Photo Credit: Yonatan Sindel / Flash 90
Shas Chairman Aryeh Deri, July 26, 2022.

Shas senior officials told Reshet Bet radio on Monday that until a law is passed allowing their party chairman Aryeh Deri to be appointed minister, there would be no swearing-in of a new government with Shas in it. Shas holds 11 seats in the new Knesset, the second-largest intact faction in Benjamin Netanyahu’s right-wing coalition.

Attorney General Gali Beharev-Miara published an opinion designed to thwart Deri’s appointment. At this point, the disagreement between herself and Deri’s attorney is over the interpretation of Section 6(c) of the Basic Law: The Government, which establishes two cumulative conditions for the disqualification of Deri’s appointment: the first is the existence of disgrace in the tax offense for which Deri was convicted; the second is his prison sentence. The AG believes that a sentence of imprisonment that would disqualify Deri includes conditional imprisonment, namely probation.


Deri’s lawyer, Navot Tel-Zur, claims the opposite: “A suspended sentence does not fall within the scope of the term ‘imprisonment.'”

Deri was sentenced to 12 months probation for three years.

Then there’s Deri’s commitment to the court not to return to public life. Indeed, he resigned from the Knesset on the eve of the sentencing, so technically he was a private citizen when facing the judge on February 1, 2022.

There appears to be a gap between the actual sentence and the judge’s opinion over whether or not Deri may resume his political career in the next Knesset. This is because the Judge did not even consider the possibility that Deri who stood before him hat-in-hand (metaphorically) had any such intent. And so, the sentence reads:

1. Twelve (12) months of actual imprisonment which will not be served unless the defendant commits one of the offenses for which he was convicted, and that within three years from today (in other words, probation – DI).

2. A fine of NIS 180,000 ($53,000) or a year in prison in exchange. The fine will be paid in 20 equal and consecutive payments of NIS 9,000, the first of which on May 1, 2022, and the remainder on every Sunday of the following month.

No mention of ending Deri’s political career, see? But in his opinion, Jerusalem District Court Judge Shmuel Herbst wrote clearly:

“The plea notice shows that the defendant decided to resign from the Knesset. On the face of it, this message is not related to the criminal procedure, it has nothing to say about this criminal sanction or another in the plea arrangement, which raises the question – why then, was this section included and what does it come to teach us?”

The judge answered his own question: “…This is an important stipulation that teaches two important points about the accused.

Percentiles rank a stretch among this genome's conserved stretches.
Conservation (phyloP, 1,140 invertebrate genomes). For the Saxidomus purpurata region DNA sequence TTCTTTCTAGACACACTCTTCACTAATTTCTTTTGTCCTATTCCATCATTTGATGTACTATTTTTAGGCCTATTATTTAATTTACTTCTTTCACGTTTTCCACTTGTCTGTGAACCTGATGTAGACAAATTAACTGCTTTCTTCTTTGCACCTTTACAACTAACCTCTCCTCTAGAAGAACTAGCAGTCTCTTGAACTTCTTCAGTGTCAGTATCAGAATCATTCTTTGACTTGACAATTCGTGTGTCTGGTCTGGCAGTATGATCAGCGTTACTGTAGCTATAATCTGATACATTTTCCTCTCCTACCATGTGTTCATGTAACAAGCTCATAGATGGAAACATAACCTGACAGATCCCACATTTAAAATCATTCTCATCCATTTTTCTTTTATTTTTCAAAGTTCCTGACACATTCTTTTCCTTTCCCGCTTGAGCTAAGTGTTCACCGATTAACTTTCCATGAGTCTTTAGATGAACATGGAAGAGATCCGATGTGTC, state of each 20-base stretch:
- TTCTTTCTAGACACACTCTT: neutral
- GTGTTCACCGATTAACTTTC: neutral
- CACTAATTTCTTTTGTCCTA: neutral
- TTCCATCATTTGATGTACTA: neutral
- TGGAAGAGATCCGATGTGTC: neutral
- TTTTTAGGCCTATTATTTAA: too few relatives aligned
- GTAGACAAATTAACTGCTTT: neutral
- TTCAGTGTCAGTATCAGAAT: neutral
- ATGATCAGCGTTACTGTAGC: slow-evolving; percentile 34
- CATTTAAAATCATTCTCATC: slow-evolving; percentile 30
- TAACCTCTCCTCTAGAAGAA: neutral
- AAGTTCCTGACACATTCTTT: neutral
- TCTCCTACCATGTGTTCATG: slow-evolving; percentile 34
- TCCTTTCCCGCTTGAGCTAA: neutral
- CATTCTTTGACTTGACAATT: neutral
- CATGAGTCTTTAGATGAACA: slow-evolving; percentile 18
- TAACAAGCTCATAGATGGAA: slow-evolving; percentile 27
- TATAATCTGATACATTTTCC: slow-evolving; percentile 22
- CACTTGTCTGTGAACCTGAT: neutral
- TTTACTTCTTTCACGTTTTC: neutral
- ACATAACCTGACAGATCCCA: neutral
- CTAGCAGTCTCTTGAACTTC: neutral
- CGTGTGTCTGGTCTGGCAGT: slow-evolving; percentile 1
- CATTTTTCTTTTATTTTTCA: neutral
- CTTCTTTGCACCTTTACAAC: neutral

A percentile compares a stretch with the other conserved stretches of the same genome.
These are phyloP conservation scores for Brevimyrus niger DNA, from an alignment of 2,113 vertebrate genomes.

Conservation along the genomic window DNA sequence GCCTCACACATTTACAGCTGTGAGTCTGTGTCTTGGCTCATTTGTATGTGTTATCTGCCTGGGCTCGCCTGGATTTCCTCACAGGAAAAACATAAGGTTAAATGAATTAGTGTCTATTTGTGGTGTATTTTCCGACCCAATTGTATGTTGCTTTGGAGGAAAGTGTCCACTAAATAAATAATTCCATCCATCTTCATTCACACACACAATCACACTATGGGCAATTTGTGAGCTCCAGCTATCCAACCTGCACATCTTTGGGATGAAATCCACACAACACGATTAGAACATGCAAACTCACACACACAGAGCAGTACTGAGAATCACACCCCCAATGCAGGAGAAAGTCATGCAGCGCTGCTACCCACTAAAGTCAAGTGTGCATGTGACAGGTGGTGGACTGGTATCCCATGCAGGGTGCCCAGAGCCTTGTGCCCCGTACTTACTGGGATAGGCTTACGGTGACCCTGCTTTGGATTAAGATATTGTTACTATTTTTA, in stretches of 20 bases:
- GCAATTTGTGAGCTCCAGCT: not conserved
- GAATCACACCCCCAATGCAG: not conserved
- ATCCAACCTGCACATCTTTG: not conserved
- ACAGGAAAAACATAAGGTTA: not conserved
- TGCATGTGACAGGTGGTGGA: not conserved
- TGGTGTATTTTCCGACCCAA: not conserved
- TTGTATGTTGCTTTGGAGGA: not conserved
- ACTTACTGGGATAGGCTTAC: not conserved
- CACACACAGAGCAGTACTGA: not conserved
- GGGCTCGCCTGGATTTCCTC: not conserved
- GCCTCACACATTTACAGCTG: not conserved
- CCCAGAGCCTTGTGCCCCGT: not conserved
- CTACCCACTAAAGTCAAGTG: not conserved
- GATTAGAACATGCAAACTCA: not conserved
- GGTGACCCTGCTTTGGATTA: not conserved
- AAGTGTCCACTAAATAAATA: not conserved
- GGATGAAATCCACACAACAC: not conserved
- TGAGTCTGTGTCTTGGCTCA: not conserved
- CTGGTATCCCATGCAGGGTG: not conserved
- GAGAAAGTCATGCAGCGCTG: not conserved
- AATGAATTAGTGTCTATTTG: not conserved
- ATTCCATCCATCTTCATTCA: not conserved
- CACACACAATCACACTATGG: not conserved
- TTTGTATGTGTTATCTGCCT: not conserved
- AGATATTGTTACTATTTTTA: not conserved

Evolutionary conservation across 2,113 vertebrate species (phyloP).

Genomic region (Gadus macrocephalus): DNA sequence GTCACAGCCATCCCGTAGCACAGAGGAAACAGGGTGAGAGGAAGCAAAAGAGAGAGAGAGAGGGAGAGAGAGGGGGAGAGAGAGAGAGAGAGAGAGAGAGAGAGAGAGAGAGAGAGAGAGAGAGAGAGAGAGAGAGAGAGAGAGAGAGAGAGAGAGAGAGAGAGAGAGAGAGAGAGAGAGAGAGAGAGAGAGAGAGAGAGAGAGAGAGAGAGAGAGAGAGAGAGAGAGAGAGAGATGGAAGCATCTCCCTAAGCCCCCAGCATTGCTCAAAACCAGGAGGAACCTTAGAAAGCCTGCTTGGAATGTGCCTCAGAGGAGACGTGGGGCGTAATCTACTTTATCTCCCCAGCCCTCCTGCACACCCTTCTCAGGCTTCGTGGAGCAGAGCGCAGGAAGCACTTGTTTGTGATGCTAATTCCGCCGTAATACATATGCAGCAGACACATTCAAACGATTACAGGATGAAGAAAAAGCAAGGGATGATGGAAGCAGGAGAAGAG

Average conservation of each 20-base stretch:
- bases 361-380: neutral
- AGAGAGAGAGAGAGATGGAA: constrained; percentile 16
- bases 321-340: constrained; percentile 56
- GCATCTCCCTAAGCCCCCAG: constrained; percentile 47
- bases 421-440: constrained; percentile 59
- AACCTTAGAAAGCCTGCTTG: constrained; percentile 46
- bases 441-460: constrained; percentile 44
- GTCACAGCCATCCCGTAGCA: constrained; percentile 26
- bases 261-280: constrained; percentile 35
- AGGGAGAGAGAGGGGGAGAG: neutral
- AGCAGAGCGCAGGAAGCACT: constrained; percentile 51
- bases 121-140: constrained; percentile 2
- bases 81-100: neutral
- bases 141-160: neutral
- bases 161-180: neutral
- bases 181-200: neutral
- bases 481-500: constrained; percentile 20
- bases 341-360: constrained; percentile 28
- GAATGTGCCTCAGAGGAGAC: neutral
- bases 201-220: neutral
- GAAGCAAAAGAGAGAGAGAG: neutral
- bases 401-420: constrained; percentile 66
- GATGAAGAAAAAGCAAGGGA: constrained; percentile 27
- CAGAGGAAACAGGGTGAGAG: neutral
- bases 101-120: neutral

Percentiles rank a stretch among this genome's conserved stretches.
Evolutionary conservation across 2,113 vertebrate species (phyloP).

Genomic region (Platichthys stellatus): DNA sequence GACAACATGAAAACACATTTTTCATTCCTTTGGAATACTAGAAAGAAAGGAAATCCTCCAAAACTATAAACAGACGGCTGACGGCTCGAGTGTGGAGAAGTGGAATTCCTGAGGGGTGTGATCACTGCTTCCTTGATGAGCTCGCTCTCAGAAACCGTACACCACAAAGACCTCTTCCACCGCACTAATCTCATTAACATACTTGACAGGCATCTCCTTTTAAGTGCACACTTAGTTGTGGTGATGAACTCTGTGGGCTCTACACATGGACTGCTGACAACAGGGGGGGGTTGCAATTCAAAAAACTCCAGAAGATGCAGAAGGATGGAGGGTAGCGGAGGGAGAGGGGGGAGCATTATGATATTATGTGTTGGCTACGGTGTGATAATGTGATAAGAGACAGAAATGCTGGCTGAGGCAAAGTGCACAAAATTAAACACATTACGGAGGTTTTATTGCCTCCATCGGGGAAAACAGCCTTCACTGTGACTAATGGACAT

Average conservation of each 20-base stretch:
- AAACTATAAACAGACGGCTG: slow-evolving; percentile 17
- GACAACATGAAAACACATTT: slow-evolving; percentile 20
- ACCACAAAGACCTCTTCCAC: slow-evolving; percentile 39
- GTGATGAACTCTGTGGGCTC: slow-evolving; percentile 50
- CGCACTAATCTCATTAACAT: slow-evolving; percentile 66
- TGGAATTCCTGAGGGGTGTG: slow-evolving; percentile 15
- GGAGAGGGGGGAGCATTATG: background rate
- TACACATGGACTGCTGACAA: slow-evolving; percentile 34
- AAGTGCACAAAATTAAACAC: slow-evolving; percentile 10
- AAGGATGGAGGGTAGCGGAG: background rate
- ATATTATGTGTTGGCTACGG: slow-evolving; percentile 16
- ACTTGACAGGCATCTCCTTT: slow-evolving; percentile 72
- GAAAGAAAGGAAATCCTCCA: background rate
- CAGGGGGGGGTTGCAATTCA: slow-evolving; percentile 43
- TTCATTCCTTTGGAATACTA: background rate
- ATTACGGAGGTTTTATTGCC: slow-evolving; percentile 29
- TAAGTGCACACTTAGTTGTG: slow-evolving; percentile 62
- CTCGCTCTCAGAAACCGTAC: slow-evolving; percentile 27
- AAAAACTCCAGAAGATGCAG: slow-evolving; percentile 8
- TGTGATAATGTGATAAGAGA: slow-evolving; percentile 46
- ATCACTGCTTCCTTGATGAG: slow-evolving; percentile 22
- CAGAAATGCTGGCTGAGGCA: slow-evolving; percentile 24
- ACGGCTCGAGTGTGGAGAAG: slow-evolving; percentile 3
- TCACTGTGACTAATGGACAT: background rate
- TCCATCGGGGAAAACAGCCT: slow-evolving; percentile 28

“The first, the defendant, a public figure for many years, now voluntarily withdraws from engaging in public affairs. His broad considerations are not laid out in front of me, but it seems that his life history shows that he saw being an elected official as a vocation and a way of life, and now given the present case and his charges – he is giving it up, and this is of his own free will.

“It is not an easy sacrifice for someone who has positioned himself as a public servant in recent decades and it seems that the accuser herself is hinting that she sees this as part of the punishment that the accused imposed on himself.

“The second point is preventive in nature.

“Anyone who fears the accused and his damage to the public treasury, and claims that there is a danger in him concerning all of his dealings with the public or the individual finances – can rest assured with certainty that the accused will no longer touch public affairs that involve financial pursuits, and this is due to his distancing himself from the public arena.”

Anyone who read the judge’s opinion last February came away with the impression that Aryeh Deri had been exiled from public life and promised not to return, ever. But here he is again, having delivered his party’s greatest election victory in years.

What to do, what to do? Shas insists that the law must be changed ahead of the swearing-in of the new government, to determine specifically that probation does not mean “imprisonment.” Everything else about Judge Herbst’s assumptions regarding Deri’s leaving public life is immaterial since the judge failed to include it in his sentence.

This is going to cost Netanyahu a lot of public humiliation: the legislative process requires four votes in the plenum which, at this point, is run by Yesh Atid Knesset Speaker Mickey Levy. Without a government in place, Likud can’t appoint one of its own to run the Knesset. Speaker Levy is absolutely certain to heap as much scorn as he can during this process, and under the circumstances, this may or may not end with the law being amended. On the other hand, replacing Levy will require more time, and Netanyahu wants to be done with his task as early as possible.

Bezalel Smotrich, for his part, who is not yet signed in as a member of Netanyahu’s coalition, could use the legislation as a way to extract some of Deri’s political capital, say, doing away with the silly idea of rotating the Finance portfolio between them, leaving it in Smotrich’s control for the remainder of this government’s life.

I’m just saying.


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